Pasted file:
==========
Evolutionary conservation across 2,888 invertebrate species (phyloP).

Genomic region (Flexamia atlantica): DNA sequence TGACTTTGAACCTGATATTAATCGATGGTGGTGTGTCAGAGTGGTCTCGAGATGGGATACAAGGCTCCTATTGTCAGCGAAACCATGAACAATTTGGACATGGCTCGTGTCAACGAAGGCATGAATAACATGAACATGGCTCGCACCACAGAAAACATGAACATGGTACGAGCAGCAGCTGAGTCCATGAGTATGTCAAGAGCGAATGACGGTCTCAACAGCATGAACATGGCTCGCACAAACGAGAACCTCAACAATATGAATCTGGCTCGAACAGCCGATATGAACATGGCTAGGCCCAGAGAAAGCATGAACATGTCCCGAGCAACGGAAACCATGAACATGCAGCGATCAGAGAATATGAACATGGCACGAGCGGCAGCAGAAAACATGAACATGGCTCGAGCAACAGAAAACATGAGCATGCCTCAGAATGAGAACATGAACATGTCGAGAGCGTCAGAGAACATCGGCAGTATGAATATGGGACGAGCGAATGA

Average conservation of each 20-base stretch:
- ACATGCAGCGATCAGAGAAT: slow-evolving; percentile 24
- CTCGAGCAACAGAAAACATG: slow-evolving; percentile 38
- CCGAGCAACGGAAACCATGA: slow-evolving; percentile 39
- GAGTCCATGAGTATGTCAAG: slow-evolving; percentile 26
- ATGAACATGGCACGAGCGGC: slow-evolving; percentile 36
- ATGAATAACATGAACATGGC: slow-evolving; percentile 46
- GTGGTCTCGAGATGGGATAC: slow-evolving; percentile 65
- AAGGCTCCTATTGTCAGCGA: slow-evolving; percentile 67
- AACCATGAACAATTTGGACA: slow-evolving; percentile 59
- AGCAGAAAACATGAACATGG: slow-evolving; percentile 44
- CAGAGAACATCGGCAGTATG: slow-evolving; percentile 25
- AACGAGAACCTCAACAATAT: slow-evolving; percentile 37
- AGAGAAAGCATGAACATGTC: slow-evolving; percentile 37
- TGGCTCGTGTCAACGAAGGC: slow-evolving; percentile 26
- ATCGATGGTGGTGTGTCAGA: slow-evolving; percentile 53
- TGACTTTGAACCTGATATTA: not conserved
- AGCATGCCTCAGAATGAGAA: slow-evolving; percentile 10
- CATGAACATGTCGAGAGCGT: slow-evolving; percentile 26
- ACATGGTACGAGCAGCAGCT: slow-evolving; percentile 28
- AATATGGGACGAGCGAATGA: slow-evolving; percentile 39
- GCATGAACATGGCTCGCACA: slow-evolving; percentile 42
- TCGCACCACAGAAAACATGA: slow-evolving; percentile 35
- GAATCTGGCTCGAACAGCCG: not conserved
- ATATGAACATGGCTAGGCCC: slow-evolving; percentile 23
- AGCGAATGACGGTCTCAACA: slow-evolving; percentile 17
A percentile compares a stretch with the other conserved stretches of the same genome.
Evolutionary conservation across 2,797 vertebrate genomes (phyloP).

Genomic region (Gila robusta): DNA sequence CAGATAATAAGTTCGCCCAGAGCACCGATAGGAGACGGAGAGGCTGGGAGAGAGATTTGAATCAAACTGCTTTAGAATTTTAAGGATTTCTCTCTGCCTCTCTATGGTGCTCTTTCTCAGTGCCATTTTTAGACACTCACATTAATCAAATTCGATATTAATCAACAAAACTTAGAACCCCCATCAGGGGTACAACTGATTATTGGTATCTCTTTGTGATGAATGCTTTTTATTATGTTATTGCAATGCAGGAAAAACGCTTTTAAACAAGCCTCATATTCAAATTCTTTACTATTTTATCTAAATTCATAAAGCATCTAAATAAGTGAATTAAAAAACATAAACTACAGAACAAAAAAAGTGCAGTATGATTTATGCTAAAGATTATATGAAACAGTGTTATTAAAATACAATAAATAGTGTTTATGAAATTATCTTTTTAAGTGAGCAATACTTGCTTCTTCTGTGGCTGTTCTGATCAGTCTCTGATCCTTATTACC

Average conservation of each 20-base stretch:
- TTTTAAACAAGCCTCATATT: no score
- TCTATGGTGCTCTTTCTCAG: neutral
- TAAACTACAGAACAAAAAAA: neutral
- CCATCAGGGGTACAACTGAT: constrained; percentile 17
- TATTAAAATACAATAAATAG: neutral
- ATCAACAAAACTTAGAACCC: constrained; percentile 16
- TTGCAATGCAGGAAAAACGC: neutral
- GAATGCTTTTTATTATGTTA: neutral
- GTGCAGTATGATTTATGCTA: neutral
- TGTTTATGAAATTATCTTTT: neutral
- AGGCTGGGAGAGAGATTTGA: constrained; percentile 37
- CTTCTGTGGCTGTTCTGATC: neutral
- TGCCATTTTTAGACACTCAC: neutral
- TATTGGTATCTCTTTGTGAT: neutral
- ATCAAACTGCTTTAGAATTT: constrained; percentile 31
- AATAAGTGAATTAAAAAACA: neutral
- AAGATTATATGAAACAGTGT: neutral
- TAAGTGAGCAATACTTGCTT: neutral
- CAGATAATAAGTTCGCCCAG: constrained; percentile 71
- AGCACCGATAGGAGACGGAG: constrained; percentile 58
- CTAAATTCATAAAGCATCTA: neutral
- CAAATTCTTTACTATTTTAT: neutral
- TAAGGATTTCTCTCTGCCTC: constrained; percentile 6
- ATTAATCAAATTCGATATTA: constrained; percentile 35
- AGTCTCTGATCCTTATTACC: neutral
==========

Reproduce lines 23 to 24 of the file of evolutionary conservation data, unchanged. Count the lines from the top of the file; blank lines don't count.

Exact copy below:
- AATATGGGACGAGCGAATGA: slow-evolving; percentile 39
- GCATGAACATGGCTCGCACA: slow-evolving; percentile 42